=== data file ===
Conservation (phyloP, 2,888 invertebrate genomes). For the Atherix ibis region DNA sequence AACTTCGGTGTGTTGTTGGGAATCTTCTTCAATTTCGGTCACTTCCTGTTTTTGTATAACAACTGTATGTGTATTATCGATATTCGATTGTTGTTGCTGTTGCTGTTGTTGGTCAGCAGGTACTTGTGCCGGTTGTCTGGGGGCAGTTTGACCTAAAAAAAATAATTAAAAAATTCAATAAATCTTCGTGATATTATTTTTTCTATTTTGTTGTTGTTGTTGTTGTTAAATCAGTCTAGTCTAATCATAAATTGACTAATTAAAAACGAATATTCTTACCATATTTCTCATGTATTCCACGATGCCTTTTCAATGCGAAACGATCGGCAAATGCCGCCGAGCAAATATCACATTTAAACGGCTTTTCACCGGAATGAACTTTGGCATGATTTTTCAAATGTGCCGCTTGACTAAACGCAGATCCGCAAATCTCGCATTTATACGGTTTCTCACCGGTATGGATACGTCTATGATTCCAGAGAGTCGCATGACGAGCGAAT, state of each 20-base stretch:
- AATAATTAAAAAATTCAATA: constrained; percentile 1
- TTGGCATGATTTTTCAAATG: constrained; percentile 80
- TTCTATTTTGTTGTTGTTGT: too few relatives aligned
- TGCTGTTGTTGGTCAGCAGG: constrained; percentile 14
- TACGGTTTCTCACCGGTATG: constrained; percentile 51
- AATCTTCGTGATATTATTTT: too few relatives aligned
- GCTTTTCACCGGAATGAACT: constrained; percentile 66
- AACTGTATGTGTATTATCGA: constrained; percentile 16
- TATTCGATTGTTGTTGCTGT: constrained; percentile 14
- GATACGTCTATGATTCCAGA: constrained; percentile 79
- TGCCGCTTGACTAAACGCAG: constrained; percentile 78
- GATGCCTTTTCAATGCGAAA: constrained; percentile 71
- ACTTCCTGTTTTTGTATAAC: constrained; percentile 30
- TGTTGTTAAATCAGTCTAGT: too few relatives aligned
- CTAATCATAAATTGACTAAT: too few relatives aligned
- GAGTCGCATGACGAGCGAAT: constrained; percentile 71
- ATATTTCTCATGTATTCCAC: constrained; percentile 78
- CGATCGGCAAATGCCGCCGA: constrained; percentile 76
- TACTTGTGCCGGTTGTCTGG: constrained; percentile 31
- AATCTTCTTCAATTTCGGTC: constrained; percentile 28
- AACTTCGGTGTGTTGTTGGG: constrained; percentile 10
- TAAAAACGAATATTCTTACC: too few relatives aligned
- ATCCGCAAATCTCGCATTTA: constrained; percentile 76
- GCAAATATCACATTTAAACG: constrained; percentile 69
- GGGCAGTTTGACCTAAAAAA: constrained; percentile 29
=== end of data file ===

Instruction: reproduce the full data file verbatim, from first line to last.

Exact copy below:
Conservation (phyloP, 2,888 invertebrate genomes). For the Atherix ibis region DNA sequence AACTTCGGTGTGTTGTTGGGAATCTTCTTCAATTTCGGTCACTTCCTGTTTTTGTATAACAACTGTATGTGTATTATCGATATTCGATTGTTGTTGCTGTTGCTGTTGTTGGTCAGCAGGTACTTGTGCCGGTTGTCTGGGGGCAGTTTGACCTAAAAAAAATAATTAAAAAATTCAATAAATCTTCGTGATATTATTTTTTCTATTTTGTTGTTGTTGTTGTTGTTAAATCAGTCTAGTCTAATCATAAATTGACTAATTAAAAACGAATATTCTTACCATATTTCTCATGTATTCCACGATGCCTTTTCAATGCGAAACGATCGGCAAATGCCGCCGAGCAAATATCACATTTAAACGGCTTTTCACCGGAATGAACTTTGGCATGATTTTTCAAATGTGCCGCTTGACTAAACGCAGATCCGCAAATCTCGCATTTATACGGTTTCTCACCGGTATGGATACGTCTATGATTCCAGAGAGTCGCATGACGAGCGAAT, state of each 20-base stretch:
- AATAATTAAAAAATTCAATA: constrained; percentile 1
- TTGGCATGATTTTTCAAATG: constrained; percentile 80
- TTCTATTTTGTTGTTGTTGT: too few relatives aligned
- TGCTGTTGTTGGTCAGCAGG: constrained; percentile 14
- TACGGTTTCTCACCGGTATG: constrained; percentile 51
- AATCTTCGTGATATTATTTT: too few relatives aligned
- GCTTTTCACCGGAATGAACT: constrained; percentile 66
- AACTGTATGTGTATTATCGA: constrained; percentile 16
- TATTCGATTGTTGTTGCTGT: constrained; percentile 14
- GATACGTCTATGATTCCAGA: constrained; percentile 79
- TGCCGCTTGACTAAACGCAG: constrained; percentile 78
- GATGCCTTTTCAATGCGAAA: constrained; percentile 71
- ACTTCCTGTTTTTGTATAAC: constrained; percentile 30
- TGTTGTTAAATCAGTCTAGT: too few relatives aligned
- CTAATCATAAATTGACTAAT: too few relatives aligned
- GAGTCGCATGACGAGCGAAT: constrained; percentile 71
- ATATTTCTCATGTATTCCAC: constrained; percentile 78
- CGATCGGCAAATGCCGCCGA: constrained; percentile 76
- TACTTGTGCCGGTTGTCTGG: constrained; percentile 31
- AATCTTCTTCAATTTCGGTC: constrained; percentile 28
- AACTTCGGTGTGTTGTTGGG: constrained; percentile 10
- TAAAAACGAATATTCTTACC: too few relatives aligned
- ATCCGCAAATCTCGCATTTA: constrained; percentile 76
- GCAAATATCACATTTAAACG: constrained; percentile 69
- GGGCAGTTTGACCTAAAAAA: constrained; percentile 29